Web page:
Work on a ‘wet and dry’ system so that if your T-shirt gets wet during the day, you always have a dry T-shirt and warm top to change into the moment you get to camp. This is really important for morale if nothing else. Don't let people keep wet clothes on. It's such an obvious point but commonly ignored.
Generally, breakfast is between 7.30am and 8.00am, and departure from camp is at 9.00am. There is a lunch at midday, tea and biscuits around 4 pm and dinner at 7 pm. Summit morning is different; tea and biscuits at 11.30pm and start hiking at midnight or sometimes 1 am.
The pace is slow and not forced at all. There is a rest at least once every hour and plenty of time to take photos, enjoy the view and chat. When you arrive at the huts you will find your bags ready to collect. In the morning please have your bags packed before breakfast.
Adventure Alternative is proud to pay excellent salaries. We are members of the Kilimanjaro Porters Assistance Project, the Ethical Tour Operators Group and the AITO Sustainable Tourism Committee. We also fulfil and exceed the International Porter Protection Group (IPPG) guidelines on porter safety. For more information about tipping see our tipping cheat sheet.
Mount Kenya - Terrain and Fitness
GENERAL FITNESS REQUIRED
To climb to Point Lenana on Mount Kenya you don't need to be a super-fit athlete or experienced mountaineer. The trek is accessible to anyone with good basic fitness and an enthusiasm for the outdoors. It will be an advantage to have good previous hill-walking experience and therefore be familiar with walking in the countryside for many hours at a time and there is no doubt that using Chogoria route on the ascent or descent is a more challenging option than the likes of Sirimon or Naro Moru.
You will enjoy the trip all the more if you do have good fitness and experience. Therefore we do advise that on the lead up to the trip you do spend time checking and working on the kind of fitness that you need for the trek. The ideal preparation is spending a good number of hours walking on rolling terrain with a small pack of about 5kg on your back. Other forms of cardio-vascular exercise such as running, cycling and swimming will also of course help with the right kinds of fitness, though especially if they focus mainly on the legs.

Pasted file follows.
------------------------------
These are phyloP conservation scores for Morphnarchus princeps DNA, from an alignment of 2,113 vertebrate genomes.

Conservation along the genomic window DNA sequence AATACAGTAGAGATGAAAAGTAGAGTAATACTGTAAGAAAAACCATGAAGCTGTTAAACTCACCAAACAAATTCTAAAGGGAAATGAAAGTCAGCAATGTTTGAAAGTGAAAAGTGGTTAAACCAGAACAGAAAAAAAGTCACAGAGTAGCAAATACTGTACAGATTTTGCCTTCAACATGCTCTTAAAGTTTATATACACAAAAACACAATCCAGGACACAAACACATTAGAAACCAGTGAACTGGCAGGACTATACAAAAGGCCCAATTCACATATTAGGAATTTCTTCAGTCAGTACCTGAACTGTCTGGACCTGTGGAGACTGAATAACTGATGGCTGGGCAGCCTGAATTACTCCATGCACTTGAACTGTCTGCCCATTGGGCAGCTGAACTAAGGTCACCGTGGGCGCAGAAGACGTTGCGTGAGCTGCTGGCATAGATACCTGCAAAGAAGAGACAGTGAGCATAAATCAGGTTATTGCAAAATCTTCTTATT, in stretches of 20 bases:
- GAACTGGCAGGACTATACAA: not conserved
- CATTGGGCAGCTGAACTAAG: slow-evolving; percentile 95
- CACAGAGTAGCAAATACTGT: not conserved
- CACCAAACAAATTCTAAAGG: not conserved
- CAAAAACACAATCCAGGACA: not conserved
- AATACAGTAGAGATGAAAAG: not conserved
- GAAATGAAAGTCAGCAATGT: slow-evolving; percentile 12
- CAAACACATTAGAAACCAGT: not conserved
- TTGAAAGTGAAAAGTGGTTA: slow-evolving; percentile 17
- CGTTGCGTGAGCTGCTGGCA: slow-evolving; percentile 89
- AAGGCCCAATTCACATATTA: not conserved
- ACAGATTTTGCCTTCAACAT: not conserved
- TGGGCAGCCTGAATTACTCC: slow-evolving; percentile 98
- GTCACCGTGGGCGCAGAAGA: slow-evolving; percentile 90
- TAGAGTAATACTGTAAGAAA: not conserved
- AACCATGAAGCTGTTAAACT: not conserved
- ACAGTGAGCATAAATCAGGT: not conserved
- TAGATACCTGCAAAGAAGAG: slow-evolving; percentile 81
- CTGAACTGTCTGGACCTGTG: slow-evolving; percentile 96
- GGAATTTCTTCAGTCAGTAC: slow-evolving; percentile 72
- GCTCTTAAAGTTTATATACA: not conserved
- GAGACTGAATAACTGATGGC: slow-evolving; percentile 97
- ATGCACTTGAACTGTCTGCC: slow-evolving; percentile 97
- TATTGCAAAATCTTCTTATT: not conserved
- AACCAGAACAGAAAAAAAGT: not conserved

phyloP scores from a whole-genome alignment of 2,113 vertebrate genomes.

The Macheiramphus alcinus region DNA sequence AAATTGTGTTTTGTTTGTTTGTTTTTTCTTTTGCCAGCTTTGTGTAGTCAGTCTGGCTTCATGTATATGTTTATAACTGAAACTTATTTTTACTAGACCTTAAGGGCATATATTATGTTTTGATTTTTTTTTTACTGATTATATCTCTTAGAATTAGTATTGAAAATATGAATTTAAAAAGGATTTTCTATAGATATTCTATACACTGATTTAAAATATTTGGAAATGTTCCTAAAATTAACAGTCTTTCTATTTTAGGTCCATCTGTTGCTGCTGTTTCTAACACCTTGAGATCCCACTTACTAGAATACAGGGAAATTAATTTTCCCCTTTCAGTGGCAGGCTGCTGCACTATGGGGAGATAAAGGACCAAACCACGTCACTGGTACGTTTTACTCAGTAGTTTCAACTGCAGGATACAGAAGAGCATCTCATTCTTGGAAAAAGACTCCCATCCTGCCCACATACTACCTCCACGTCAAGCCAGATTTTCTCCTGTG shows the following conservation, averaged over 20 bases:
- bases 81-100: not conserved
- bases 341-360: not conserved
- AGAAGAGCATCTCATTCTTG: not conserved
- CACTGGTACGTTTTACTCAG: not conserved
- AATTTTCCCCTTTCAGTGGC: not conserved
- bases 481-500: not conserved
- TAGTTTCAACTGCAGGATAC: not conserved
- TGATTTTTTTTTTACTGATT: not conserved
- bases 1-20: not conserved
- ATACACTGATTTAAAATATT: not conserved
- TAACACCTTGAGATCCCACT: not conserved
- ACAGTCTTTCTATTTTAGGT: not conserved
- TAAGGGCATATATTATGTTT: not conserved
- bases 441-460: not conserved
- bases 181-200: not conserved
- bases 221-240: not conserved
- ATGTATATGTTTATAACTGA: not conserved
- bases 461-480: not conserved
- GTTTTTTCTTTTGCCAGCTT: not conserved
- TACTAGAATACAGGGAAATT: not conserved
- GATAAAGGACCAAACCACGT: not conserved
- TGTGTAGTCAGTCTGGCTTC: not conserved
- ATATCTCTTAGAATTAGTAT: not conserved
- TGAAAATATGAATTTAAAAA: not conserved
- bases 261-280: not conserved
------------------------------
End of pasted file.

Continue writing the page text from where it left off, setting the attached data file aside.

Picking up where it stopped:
All of our staff have climbed Mt Kenya many times so if you have any doubts or questions, do give us a call or email to discuss.
TYPE OF TERRAIN
The first day tends to involve a drive up to the National Park Gate (this could be by 4x4 if you are using the Chogoria route) and then a trek, through the dense hardwood forest (you will not see much evidence of the forest on the Sirimon route as it is still recovering from a bad forest fire from a number of years ago) but this will be on a good vehicle track so the going is generally easy underfoot, unless there has been a lot of rain when it can be a bit muddy. Above the first camp, the forest opens out to the alpine heath. The path can at times be more indistinct, the terrain is open and tussocky and can be a bit harder than the path below, but still fairly straight forward on all of the routes.
Higher up, the heathland thins and the way is over more bare, rocky tracks following ridges and rivers to reach the 2nd camp. From here you are up close and personal with the jagged rocky peaks and remaining glaciers which feed numerous small lakes and tarns dotted around the peaks. Summiting Mount Kenya will involve tackling a scree slope before the summit attempt.